- The Washington Times - Thursday, November 10, 2005

Montgomery County Executive Douglas M. Duncan said yesterday that he would defy the federal government by importing prescription drugs from Canada, only to say later that he would not advise county employees to break the law.

The change drew sharp criticism from the County Council President Tom Perez, Takoma Park Democrat.

“I don’t understand how Doug Duncan got so timid on this three hours after saying he wasn’t going to be timid on this,” he said. “It’s a major flip-flop.”

Mr. Duncan said in a noon press release that he planned to sue President Bush, whose popularity ratings are at an all-time low, to allow the county to import Canadian drugs, which are often much cheaper than those from the United States.

The release stated that Mr. Duncan had “instructed staff to begin implementing the new law.”

Then Mr. Duncan, a Democratic candidate for governor in 2006, issued a revised statement saying he intended only to appeal a U.S. Food and Drug Administration (FDA) decision Tuesday rejecting his request to import Canadian drugs.

“Any County employee who facilitates the importation of Canadian drugs in violation of the Federal law would potentially be subject to criminal prosecution and personal liability,” according to the second release. Mr. “Duncan will not ask any County employee to violate the law.”

County spokesman David Weaver said Mr. Duncan did not “flip-flop.”

“There was a mistake made, an administrative error and an unapproved version of a press release was issued, one which the county executive had not reviewed or OKd,” he said. “Duncan’s position has never changed on this issue.”

He also said Mr. Duncan “has always made very clear that he will not put county employees at risk of criminal prosecution in order to achieve our mutual goals of importing Canadian drugs. However, some on the council have chosen not to hear him.”

Mr. Weaver said Mr. Duncan also made his position clear in a memo to the council that was sent after the initial press release was issued.

“Anybody who is attempting to suggest that he wavered from that position is being disingenuous,” he said.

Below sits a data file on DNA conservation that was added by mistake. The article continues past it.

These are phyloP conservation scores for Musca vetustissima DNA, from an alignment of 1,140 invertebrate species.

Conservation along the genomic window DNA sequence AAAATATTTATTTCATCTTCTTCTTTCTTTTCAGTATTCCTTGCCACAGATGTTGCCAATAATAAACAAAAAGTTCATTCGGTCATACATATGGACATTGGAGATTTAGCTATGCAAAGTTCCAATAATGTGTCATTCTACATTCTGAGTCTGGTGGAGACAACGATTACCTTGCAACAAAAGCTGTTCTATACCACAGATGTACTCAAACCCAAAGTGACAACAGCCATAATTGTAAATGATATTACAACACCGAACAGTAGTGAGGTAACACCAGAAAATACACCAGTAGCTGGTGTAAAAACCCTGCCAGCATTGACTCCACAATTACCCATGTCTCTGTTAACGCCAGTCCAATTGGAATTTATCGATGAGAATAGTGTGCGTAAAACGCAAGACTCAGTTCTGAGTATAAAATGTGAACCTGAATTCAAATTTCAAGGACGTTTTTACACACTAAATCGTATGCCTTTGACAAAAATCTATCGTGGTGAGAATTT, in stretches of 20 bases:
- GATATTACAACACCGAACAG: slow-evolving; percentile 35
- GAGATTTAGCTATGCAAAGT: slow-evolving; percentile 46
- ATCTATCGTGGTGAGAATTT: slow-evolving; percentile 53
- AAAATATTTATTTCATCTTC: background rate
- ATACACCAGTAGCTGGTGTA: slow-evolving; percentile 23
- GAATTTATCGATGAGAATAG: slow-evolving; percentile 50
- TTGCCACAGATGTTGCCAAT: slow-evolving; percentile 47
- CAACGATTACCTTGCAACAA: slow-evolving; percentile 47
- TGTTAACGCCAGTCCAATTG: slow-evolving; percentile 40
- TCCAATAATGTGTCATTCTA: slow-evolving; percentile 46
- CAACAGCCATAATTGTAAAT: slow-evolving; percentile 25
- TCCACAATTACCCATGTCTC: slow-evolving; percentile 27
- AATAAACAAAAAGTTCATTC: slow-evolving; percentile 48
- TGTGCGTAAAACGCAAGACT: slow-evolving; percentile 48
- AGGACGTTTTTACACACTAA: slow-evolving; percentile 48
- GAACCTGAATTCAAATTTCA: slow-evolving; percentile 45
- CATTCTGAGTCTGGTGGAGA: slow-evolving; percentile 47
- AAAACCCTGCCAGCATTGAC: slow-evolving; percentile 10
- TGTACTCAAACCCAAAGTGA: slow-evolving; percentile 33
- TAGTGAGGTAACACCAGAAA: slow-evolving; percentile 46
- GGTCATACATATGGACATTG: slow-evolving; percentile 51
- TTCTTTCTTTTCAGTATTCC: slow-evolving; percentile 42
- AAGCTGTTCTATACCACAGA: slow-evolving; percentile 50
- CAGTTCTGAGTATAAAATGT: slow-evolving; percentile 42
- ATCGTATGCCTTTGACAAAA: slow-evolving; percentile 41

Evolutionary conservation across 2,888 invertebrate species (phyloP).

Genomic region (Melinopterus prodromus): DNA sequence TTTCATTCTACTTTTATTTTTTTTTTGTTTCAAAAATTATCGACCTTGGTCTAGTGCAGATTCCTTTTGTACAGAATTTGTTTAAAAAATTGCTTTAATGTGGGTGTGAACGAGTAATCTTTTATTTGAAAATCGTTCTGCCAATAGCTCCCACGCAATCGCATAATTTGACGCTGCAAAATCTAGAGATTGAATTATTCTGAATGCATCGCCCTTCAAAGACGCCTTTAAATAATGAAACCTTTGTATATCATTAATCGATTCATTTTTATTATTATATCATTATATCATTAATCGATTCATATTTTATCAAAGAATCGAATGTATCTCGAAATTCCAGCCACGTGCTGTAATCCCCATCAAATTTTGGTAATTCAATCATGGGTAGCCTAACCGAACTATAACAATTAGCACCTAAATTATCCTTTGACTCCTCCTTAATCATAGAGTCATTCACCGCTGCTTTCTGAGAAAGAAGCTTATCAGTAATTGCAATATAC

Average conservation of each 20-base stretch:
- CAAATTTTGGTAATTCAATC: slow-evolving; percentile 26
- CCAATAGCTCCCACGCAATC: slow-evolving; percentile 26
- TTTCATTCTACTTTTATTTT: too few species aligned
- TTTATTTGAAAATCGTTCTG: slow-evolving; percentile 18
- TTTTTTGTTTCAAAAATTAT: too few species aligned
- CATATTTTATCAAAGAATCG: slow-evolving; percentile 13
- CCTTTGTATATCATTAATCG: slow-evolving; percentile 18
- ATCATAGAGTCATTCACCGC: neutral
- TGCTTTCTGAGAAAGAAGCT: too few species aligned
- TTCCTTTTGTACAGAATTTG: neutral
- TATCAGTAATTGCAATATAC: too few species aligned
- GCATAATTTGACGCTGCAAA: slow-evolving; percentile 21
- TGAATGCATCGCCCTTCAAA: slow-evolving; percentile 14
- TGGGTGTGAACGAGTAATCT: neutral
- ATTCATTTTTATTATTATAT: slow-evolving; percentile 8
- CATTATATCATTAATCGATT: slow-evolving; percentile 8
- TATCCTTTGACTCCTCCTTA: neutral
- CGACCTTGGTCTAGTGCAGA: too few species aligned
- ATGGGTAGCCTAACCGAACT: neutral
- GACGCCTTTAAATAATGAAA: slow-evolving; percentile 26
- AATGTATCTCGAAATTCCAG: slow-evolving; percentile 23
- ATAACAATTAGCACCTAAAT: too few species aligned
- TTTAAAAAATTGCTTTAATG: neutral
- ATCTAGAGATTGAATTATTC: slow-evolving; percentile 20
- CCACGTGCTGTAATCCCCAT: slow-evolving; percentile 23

The bill, sponsored by Mr. Perez, who plans to run for state attorney general, will require county agencies to give employees the option to purchase prescription drugs from Canada.

Mr. Duncan yesterday returned the bill to the council without signing it, but did not veto it.

Mr. Weaver said the bill will become law, but Mr. Duncan will not implement it.

Drugs from Canada-based companies are usually cheaper than FDA-regulated drugs that come from U.S. doctors. But there is great concern about the safety of such drugs.

Congress has looked at opening the U.S. market to Canadian drugs, but so far has concluded that the cost of ensuring drug safety would offset potential savings to the consumer.

The FDA pointed out in its rejection letter that Mr. Duncan has received three legal opinions, including one from his county attorney, stating that importation of Canadian drugs would be illegal.

The council bill applies only to the 28,000 county employees, not all residents.

Additionally, the county’s school board, which employs about 20,000 of those county workers, has decided not to participate in the Canadian drug program.

Blair Lee IV, a longtime county political observer and businessman, said Mr. Duncan was “trying to avoid breaking the law and instead put the onus on Bush and the administration. That’s politics.”

Mr. Weaver said the waiver request goes further than the council bill because it is on behalf of all county residents, not just county employees. He said it is an attempt to work with the FDA on the reimportation of U.S.-produced drugs that are sent to Canada and sold for cheaper prices than in the U.S.

A spokeswoman for the FDA would not comment on whether the idea of reimportation is possible, but an attorney for the AARP said a similar concept is.

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